Unique will probably never have a reputation for being an especially clean-burning propellant. I nonetheless observe that it DOES tend to burn more cleanly than almost any powder with a slower burning rate (especially, it seems, #2400). As stated before, Unique can usually be made to burn "less dirty" by bumping the powder charge OR the bullet weight upwards (not both at the same time, please), by adding just a shade more crimp to the case mouth (not always possible in autos), or by switching to magnum primers. Generally, taking any one or two of the above steps has made Unique burn "less dirty" for me. Only one time have I had to use all 3 steps, and in that particular instance, the powder was probably older than I was.
Also, like 1944Colt, I remember the days of #452AA, and I wish I had a big keg of it. But we're not poorly served by the various substitutes made (FORMERLY made) by Winchester/Olin/whatever they called themselves.
By the way, is Alliant the only U.S. powder manufacturer left?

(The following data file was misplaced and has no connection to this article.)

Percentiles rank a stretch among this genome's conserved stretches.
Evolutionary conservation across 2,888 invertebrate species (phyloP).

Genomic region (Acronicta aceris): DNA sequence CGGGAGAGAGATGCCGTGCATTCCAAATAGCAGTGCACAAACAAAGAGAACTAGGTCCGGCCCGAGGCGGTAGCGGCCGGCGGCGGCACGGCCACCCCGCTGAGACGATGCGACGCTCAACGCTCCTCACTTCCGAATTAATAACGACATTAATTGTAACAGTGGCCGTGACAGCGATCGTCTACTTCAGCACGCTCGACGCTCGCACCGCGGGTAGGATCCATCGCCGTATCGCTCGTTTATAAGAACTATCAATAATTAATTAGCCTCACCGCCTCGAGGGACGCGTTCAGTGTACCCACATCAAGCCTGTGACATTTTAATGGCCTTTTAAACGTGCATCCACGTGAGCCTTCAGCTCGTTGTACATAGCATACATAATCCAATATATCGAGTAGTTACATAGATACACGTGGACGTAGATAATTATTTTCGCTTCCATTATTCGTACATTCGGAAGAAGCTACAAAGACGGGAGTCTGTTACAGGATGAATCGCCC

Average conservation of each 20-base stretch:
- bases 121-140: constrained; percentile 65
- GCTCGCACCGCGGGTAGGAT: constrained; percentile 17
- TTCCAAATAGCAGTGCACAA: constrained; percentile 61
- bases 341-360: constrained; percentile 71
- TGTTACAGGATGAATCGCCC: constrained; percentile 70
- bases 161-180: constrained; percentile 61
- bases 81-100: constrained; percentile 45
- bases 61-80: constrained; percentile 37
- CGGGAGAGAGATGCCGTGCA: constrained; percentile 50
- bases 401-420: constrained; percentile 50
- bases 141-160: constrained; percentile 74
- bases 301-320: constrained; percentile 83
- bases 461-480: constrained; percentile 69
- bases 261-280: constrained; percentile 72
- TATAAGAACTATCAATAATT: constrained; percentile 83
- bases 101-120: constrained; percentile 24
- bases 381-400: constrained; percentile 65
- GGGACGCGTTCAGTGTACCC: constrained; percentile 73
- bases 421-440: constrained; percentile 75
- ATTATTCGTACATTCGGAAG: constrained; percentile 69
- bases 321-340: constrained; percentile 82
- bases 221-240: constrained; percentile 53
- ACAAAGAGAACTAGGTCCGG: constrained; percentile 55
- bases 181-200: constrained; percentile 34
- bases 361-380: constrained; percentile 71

TonyT
26th February 2007, 19:57
I use a light load which shoots well in both my revolvers and 1911 types - 4.0 gr. WST behind the 230 gr. Rainier RN. It's a low recoil load but knocks down stell plates with authority.

1944Colt
26th February 2007, 20:55
CR, I didn't mean to imply that Unique was my only powder. Actually, for standard loads I use a lot of Red Dot for the same bulking charges at economical charge weights-and it gives the "quick" pressure rise that is supposedly most suitable for a recoil operated action. Red Dot fills that niche you speak of quite well.

Winchester distributes the Primex produced powders, and they're produced here. Aside from that, Alliant is it. But it's been that way for a long time.